But look what happens when a break out of the box is attempted - we get The Wire, which lasts for five miraculous seasons, and gets not a shred of critical recognition (never mind great ratings). No Emmys.

Does the market and the industry really want something different, or do they just say they do?
 

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Why won't shows like Rookie Blue and Flashpoint just acknowledge that they are Canadian? No other country's TV shows besides Canada's could possibly hide the fact that they are from that particular country, nor would they want to. What does this say about our culture?

Just look at the cop outfits on Rookie Blue, they look very distinctly American as opposed to Canadian, and the actors also all strive to use as neutral of an accent as possible. On American shows you often see a variety of accents, like a New York or Texas accent here and there, but on these "Canadian" shows you only see completely neutral accents... no Prairies accents or Newfie accents to be seen.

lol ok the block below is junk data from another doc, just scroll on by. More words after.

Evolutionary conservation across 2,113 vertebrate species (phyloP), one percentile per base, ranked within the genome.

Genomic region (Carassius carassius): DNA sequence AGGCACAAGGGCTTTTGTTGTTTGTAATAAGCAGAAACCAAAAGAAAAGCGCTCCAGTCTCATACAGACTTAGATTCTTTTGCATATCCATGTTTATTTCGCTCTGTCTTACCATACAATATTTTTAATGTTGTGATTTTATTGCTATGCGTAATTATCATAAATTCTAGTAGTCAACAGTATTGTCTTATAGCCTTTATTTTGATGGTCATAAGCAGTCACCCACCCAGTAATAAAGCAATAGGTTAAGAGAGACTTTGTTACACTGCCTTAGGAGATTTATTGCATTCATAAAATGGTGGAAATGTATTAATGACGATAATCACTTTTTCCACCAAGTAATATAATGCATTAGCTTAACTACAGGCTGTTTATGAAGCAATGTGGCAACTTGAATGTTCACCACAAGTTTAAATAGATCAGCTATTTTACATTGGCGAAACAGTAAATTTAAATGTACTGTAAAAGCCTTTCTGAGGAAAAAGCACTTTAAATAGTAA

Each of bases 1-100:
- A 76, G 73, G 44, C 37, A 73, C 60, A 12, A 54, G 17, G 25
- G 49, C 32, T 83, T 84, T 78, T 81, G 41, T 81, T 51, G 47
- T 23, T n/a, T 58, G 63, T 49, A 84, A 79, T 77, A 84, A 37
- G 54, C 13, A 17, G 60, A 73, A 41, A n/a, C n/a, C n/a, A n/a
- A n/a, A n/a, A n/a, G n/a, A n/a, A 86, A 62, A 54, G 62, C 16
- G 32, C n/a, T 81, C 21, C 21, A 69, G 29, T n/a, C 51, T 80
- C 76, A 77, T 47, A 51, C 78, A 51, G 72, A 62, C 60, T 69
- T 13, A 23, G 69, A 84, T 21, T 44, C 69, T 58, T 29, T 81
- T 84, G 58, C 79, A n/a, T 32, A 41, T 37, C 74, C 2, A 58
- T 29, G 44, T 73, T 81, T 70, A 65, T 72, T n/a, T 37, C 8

I think shows like these are what continue to peel away from whatever distinct culture Canada might have had. If all of our "Canadian" shows merely emulate a generic and bland America, doesn't that mean our culture in general emulates theirs as well? How is this affecting our younger generations? Just look at Justin Bieber, he's a perfect example of what it's doing. He is the definition of a “Generic American pop icon”.
New show Covert Affairs is supposed to be based in Washington D.C., yet is actually filmed in Toronto. They have the odd library shot of the tourist attractions but everything else is quite clearly Toronto; Allens & Dora Keogh's pubs, the Gardner & Lakeshore, Queen Street East. But the show is clearly trying to pass itself off as being in DC.